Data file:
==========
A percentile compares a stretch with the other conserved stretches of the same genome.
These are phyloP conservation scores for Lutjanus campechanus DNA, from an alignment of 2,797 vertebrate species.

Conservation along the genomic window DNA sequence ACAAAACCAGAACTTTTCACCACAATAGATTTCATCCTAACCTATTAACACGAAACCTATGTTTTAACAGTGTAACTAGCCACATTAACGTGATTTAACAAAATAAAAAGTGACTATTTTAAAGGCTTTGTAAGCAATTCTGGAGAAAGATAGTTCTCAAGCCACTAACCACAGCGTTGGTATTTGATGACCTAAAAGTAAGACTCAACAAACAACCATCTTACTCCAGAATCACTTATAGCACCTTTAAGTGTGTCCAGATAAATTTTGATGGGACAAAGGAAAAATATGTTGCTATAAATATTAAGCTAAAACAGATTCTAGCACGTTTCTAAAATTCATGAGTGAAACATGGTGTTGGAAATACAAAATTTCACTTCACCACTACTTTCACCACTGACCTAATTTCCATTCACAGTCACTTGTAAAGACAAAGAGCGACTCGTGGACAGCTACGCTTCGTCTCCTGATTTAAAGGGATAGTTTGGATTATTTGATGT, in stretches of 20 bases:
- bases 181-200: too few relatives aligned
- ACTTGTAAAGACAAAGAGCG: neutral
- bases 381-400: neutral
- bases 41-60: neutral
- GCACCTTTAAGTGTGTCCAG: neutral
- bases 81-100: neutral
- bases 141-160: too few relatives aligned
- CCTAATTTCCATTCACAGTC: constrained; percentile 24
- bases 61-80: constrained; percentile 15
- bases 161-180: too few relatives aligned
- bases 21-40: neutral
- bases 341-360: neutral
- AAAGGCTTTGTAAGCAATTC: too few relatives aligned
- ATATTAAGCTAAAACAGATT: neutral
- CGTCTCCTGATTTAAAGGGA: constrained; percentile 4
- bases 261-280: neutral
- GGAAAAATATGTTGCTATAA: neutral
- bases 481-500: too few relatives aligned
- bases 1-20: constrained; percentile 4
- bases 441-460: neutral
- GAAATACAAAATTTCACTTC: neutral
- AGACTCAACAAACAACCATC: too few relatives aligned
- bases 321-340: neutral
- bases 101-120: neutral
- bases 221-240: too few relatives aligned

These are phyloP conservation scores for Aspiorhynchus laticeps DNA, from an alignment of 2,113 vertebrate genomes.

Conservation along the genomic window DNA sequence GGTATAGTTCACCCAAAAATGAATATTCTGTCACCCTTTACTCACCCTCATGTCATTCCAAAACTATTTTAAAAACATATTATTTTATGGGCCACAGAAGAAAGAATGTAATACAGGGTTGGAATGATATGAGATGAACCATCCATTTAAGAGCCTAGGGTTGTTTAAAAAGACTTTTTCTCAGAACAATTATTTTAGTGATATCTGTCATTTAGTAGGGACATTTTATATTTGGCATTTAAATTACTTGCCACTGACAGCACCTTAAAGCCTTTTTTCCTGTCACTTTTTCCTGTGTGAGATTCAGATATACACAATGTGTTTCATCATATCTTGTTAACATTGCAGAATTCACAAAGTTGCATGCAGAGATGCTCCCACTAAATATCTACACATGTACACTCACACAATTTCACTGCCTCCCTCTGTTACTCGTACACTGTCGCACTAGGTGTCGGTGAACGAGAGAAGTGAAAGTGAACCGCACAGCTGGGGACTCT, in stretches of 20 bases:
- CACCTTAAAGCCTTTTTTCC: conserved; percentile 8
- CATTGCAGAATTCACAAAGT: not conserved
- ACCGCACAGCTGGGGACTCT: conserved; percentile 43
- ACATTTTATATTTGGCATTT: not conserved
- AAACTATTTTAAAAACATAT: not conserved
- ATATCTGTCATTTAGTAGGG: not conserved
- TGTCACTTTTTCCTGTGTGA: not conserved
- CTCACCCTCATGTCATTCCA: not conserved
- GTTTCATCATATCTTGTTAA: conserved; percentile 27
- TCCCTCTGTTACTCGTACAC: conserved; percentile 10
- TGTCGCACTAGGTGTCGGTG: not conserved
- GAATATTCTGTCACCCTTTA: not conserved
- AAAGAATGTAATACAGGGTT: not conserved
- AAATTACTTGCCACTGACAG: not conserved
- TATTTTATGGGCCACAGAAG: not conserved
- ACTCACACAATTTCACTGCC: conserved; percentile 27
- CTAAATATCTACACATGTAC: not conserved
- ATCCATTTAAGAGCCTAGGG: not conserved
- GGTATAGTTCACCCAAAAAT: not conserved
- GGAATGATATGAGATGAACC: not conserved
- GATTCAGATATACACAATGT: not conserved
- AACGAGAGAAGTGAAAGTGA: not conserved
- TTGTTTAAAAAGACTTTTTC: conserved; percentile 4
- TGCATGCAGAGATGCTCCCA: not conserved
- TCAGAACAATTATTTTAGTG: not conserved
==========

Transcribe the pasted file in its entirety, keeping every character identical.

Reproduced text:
A percentile compares a stretch with the other conserved stretches of the same genome.
These are phyloP conservation scores for Lutjanus campechanus DNA, from an alignment of 2,797 vertebrate species.

Conservation along the genomic window DNA sequence ACAAAACCAGAACTTTTCACCACAATAGATTTCATCCTAACCTATTAACACGAAACCTATGTTTTAACAGTGTAACTAGCCACATTAACGTGATTTAACAAAATAAAAAGTGACTATTTTAAAGGCTTTGTAAGCAATTCTGGAGAAAGATAGTTCTCAAGCCACTAACCACAGCGTTGGTATTTGATGACCTAAAAGTAAGACTCAACAAACAACCATCTTACTCCAGAATCACTTATAGCACCTTTAAGTGTGTCCAGATAAATTTTGATGGGACAAAGGAAAAATATGTTGCTATAAATATTAAGCTAAAACAGATTCTAGCACGTTTCTAAAATTCATGAGTGAAACATGGTGTTGGAAATACAAAATTTCACTTCACCACTACTTTCACCACTGACCTAATTTCCATTCACAGTCACTTGTAAAGACAAAGAGCGACTCGTGGACAGCTACGCTTCGTCTCCTGATTTAAAGGGATAGTTTGGATTATTTGATGT, in stretches of 20 bases:
- bases 181-200: too few relatives aligned
- ACTTGTAAAGACAAAGAGCG: neutral
- bases 381-400: neutral
- bases 41-60: neutral
- GCACCTTTAAGTGTGTCCAG: neutral
- bases 81-100: neutral
- bases 141-160: too few relatives aligned
- CCTAATTTCCATTCACAGTC: constrained; percentile 24
- bases 61-80: constrained; percentile 15
- bases 161-180: too few relatives aligned
- bases 21-40: neutral
- bases 341-360: neutral
- AAAGGCTTTGTAAGCAATTC: too few relatives aligned
- ATATTAAGCTAAAACAGATT: neutral
- CGTCTCCTGATTTAAAGGGA: constrained; percentile 4
- bases 261-280: neutral
- GGAAAAATATGTTGCTATAA: neutral
- bases 481-500: too few relatives aligned
- bases 1-20: constrained; percentile 4
- bases 441-460: neutral
- GAAATACAAAATTTCACTTC: neutral
- AGACTCAACAAACAACCATC: too few relatives aligned
- bases 321-340: neutral
- bases 101-120: neutral
- bases 221-240: too few relatives aligned

These are phyloP conservation scores for Aspiorhynchus laticeps DNA, from an alignment of 2,113 vertebrate genomes.

Conservation along the genomic window DNA sequence GGTATAGTTCACCCAAAAATGAATATTCTGTCACCCTTTACTCACCCTCATGTCATTCCAAAACTATTTTAAAAACATATTATTTTATGGGCCACAGAAGAAAGAATGTAATACAGGGTTGGAATGATATGAGATGAACCATCCATTTAAGAGCCTAGGGTTGTTTAAAAAGACTTTTTCTCAGAACAATTATTTTAGTGATATCTGTCATTTAGTAGGGACATTTTATATTTGGCATTTAAATTACTTGCCACTGACAGCACCTTAAAGCCTTTTTTCCTGTCACTTTTTCCTGTGTGAGATTCAGATATACACAATGTGTTTCATCATATCTTGTTAACATTGCAGAATTCACAAAGTTGCATGCAGAGATGCTCCCACTAAATATCTACACATGTACACTCACACAATTTCACTGCCTCCCTCTGTTACTCGTACACTGTCGCACTAGGTGTCGGTGAACGAGAGAAGTGAAAGTGAACCGCACAGCTGGGGACTCT, in stretches of 20 bases:
- CACCTTAAAGCCTTTTTTCC: conserved; percentile 8
- CATTGCAGAATTCACAAAGT: not conserved
- ACCGCACAGCTGGGGACTCT: conserved; percentile 43
- ACATTTTATATTTGGCATTT: not conserved
- AAACTATTTTAAAAACATAT: not conserved
- ATATCTGTCATTTAGTAGGG: not conserved
- TGTCACTTTTTCCTGTGTGA: not conserved
- CTCACCCTCATGTCATTCCA: not conserved
- GTTTCATCATATCTTGTTAA: conserved; percentile 27
- TCCCTCTGTTACTCGTACAC: conserved; percentile 10
- TGTCGCACTAGGTGTCGGTG: not conserved
- GAATATTCTGTCACCCTTTA: not conserved
- AAAGAATGTAATACAGGGTT: not conserved
- AAATTACTTGCCACTGACAG: not conserved
- TATTTTATGGGCCACAGAAG: not conserved
- ACTCACACAATTTCACTGCC: conserved; percentile 27
- CTAAATATCTACACATGTAC: not conserved
- ATCCATTTAAGAGCCTAGGG: not conserved
- GGTATAGTTCACCCAAAAAT: not conserved
- GGAATGATATGAGATGAACC: not conserved
- GATTCAGATATACACAATGT: not conserved
- AACGAGAGAAGTGAAAGTGA: not conserved
- TTGTTTAAAAAGACTTTTTC: conserved; percentile 4
- TGCATGCAGAGATGCTCCCA: not conserved
- TCAGAACAATTATTTTAGTG: not conserved